Home » Business » UX Design Misses and Hits Can Make or break a Virtual Storefront

UX Design Misses and Hits Can Make or break a Virtual Storefront

planning for an e-commerce website superior user experience

Virtual storefronts now provide access to the global market. Online retail has revolutionized shopping by making it more convenient and accessible. As businesses try to navigate the digital world, the nuances and complexities of ecommerce platforms are more than just the ability to add items to the cart.

Users should be able to quickly find the products they are looking for as soon as they land on your store page. This objective may seem straightforward, but achieving it is the foundation for an enjoyable user experience. You don’t just want to satisfy your customers — you want the shopping experience to blow them away.

We’ll review some user experience (UX), which outlines a few mistakes that are often overlooked but can be the difference between a successful e-commerce store and utter failure.

The Key Elements to a Positive E-Commerce Experince

What motivates you to make another purchase from the same virtual storefront? What makes you want to tell others about your online experience? E-commerce companies that use user-centered design are making an effort empathize and make shopping as pleasant as possible for their customers.

Here are some characteristics that will help you to create a good UX in an online store.

Details of the Product
Most e-commerce sites rely on the products that they offer to make money. You are there because of your product offering. They want to buy something — ideally, something you offer. This alone should make you want as much information as possible about your offering. The following are all part of a fully fleshed out product listing:

  • A unique, descriptive product name
  • High-quality images that are clear
  • Size and specifications — with a sizing chart, if necessary
  • Features described in detail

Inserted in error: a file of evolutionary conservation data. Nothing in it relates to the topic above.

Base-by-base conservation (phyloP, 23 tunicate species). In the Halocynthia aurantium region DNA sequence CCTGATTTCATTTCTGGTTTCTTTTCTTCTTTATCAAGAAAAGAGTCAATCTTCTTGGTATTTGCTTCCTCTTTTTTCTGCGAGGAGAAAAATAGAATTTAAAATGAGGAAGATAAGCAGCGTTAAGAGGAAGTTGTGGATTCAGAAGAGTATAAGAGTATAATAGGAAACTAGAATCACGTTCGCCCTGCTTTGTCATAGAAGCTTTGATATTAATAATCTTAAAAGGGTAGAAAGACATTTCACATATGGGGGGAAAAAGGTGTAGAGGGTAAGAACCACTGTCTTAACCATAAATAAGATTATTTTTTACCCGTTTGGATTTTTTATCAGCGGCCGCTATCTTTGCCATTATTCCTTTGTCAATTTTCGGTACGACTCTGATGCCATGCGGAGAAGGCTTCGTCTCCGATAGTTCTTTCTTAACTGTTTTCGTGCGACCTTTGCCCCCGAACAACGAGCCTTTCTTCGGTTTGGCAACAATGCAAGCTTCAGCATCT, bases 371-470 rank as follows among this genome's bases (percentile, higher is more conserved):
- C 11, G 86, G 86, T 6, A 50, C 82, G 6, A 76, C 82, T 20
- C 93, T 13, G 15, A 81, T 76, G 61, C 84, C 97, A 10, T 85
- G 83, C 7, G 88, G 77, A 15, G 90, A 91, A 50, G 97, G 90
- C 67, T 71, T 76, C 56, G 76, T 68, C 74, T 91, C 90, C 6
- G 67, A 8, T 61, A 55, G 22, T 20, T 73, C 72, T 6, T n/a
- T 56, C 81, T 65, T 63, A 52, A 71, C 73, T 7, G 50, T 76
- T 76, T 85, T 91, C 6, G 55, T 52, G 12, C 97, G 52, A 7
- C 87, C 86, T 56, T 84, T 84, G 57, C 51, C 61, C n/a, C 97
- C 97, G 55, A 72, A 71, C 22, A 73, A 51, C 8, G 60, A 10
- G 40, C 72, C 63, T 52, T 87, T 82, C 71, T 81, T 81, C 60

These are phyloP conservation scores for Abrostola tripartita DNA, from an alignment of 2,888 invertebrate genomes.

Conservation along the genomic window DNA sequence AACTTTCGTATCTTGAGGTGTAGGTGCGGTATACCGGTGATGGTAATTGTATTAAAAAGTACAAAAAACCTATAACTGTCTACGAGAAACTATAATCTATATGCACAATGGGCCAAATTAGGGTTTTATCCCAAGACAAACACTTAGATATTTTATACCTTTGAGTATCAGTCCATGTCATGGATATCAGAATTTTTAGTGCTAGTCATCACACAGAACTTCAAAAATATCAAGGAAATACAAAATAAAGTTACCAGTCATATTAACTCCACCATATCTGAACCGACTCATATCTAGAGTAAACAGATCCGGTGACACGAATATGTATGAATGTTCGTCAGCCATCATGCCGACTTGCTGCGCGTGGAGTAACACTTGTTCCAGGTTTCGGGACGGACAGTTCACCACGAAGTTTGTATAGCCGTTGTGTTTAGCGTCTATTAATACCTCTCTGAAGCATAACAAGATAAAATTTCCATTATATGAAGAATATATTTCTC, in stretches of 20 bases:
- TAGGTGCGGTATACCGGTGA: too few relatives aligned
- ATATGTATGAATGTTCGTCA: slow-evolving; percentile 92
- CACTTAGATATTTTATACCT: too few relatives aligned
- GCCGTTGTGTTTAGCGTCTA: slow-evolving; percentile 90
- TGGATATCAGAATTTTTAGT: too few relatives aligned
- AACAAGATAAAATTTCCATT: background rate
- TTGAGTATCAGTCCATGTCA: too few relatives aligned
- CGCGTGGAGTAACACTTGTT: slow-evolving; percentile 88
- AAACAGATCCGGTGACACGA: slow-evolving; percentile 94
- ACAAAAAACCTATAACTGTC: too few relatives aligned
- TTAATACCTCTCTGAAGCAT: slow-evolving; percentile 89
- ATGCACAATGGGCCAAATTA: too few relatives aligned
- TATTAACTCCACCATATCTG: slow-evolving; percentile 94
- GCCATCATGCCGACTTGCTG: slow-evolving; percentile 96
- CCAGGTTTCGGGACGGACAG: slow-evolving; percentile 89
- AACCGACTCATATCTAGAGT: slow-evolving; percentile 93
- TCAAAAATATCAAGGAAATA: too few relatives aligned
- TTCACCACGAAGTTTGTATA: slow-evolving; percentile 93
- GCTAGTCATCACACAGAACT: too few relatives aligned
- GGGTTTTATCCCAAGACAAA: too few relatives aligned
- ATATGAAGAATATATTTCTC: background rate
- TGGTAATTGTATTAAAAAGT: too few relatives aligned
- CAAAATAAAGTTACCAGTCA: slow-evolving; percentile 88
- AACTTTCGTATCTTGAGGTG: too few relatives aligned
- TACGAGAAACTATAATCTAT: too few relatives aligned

• Discounts and pricing
  • Review or star ratings of past purchasers
  • Choose from a variety of colors and variations

Breadcrumb Navigation
The user may not find the product they were looking for after reviewing all the information. They are often willing to browse the site for other products. If they use the “back button”, they should be taken back to where they were when they last left their shopping. This is the purpose of breadcrumb-based navigation: If a user changes their mind, it’s easy to find their way back.

Tests of User Experience
Checklists for accessibility are an invaluable tool for businesses looking to optimize their website or test the UX of a storefront. You can use any of the many free checklists available, including those provided by accessiBe, will help you achieve Web Content Accessibility Guidelines. Users can be asked to take part in a moderated test of the interface, complete surveys or a UX audit.

Maximum Accessibility
It is important to conduct rigorous user testing because ecommerce websites must create the ideal online shopping environment for as many people as possible. An accessible website is one that allows users of all abilities to navigate and use its pages. Its content can be read by anyone. Users with hearing or sight impairments, or those who speak another language should be able to fully experience your UI.

E-Commerce Companies Commit Common UX Errors

What obstacles cause you to abandon a cart when you are planning to buy something online? Although these mistakes might seem minor, they have the power to ruin your store’s user experience.

Lack of Image Diversity
To fully understand your product’s use cases and applications, potential customers must be able see it in different settings. E-commerce businesses should once again strive to provide as much information as possible about their product, so that buyers have every reason to add it into their cart. Represent the product accurately with images taken from various angles and contexts. If possible, also consider using dynamic formats such as videos or GIFs.